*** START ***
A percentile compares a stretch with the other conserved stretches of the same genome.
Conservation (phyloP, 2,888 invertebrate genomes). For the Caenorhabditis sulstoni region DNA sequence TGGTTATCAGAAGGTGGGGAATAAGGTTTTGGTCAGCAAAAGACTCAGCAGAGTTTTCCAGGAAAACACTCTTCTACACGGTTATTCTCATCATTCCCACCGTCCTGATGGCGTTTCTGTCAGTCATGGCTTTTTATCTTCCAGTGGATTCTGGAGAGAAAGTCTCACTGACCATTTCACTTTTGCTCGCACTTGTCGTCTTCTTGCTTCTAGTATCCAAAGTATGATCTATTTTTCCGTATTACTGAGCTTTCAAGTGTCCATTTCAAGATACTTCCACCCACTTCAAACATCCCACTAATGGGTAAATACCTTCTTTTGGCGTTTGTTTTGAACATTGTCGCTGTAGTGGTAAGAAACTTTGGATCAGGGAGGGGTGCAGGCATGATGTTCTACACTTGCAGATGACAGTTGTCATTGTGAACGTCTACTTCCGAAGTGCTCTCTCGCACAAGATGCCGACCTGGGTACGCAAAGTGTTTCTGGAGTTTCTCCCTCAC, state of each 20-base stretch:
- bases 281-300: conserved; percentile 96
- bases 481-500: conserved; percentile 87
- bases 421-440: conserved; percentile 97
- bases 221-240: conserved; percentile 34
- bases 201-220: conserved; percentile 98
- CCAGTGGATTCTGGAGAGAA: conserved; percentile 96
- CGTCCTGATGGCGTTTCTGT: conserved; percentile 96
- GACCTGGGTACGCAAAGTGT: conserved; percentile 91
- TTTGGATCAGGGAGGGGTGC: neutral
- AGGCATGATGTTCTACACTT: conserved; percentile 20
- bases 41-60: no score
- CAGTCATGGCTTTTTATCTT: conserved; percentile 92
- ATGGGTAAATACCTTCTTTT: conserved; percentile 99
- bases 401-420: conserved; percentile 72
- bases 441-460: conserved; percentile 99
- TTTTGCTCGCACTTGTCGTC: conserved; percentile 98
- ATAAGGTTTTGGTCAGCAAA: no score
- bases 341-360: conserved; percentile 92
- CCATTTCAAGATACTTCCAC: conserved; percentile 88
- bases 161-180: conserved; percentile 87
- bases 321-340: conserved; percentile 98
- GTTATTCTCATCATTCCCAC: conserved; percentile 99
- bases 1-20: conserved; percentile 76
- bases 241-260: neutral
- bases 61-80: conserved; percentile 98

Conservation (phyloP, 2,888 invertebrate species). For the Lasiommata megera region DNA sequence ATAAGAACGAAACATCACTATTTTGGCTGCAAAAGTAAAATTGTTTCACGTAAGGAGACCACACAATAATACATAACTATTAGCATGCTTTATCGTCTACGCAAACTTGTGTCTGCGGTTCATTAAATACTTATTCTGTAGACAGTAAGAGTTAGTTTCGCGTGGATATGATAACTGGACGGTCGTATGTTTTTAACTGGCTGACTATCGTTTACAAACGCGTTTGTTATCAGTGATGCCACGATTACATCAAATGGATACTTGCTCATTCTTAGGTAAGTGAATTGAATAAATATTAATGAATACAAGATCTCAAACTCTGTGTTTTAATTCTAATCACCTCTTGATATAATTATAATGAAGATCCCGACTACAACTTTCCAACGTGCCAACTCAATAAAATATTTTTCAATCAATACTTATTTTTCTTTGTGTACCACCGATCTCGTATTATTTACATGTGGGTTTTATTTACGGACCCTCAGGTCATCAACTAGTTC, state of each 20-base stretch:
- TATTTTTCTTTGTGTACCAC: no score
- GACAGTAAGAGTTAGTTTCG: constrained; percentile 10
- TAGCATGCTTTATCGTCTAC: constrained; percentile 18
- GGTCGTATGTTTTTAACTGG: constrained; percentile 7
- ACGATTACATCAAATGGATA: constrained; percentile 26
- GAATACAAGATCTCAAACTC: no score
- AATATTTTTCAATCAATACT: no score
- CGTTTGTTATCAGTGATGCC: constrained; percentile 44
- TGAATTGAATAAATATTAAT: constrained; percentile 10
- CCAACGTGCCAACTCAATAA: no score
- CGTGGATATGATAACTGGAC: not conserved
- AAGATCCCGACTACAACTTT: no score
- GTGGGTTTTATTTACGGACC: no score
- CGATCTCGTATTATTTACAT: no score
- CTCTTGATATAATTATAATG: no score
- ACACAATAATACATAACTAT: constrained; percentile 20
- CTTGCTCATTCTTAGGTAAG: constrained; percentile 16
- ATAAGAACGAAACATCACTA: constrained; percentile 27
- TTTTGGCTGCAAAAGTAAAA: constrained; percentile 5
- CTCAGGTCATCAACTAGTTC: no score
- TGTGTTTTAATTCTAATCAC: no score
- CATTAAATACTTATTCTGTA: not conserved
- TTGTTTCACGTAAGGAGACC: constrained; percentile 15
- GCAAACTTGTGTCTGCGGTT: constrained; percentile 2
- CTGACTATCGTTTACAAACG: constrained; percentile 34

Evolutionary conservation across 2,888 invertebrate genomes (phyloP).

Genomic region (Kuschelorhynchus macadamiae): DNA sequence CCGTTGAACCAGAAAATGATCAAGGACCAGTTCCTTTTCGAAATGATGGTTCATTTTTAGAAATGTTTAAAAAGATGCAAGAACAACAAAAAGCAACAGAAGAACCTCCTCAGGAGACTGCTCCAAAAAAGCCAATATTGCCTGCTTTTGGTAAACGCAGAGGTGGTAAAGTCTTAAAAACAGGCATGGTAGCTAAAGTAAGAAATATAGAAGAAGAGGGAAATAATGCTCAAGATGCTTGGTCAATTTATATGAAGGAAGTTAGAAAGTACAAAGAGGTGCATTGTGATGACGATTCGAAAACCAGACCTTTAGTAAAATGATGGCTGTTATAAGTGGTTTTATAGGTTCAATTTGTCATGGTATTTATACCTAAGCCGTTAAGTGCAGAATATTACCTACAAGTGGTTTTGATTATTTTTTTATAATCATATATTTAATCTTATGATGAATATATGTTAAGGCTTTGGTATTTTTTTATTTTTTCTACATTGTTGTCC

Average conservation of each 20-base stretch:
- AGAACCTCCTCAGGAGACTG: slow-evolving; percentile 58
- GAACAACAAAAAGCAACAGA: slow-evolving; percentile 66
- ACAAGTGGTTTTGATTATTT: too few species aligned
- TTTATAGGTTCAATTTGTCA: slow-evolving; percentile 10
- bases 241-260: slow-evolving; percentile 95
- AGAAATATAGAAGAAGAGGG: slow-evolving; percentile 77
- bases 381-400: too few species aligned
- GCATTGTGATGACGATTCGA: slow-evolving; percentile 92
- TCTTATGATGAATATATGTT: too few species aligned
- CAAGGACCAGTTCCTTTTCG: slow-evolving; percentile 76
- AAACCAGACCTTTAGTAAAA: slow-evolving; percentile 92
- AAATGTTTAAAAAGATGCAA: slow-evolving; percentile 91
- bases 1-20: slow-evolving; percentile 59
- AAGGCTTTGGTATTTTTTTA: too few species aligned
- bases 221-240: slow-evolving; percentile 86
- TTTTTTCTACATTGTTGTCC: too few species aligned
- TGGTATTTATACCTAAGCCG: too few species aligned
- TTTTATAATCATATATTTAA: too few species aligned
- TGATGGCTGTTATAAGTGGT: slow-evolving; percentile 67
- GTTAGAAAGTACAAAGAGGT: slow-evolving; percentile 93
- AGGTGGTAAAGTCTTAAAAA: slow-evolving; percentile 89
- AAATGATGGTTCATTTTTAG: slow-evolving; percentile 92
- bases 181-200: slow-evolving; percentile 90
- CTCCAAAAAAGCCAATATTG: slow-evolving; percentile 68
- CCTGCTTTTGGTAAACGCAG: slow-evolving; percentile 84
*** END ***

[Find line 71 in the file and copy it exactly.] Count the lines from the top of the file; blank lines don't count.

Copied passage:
- bases 221-240: slow-evolving; percentile 86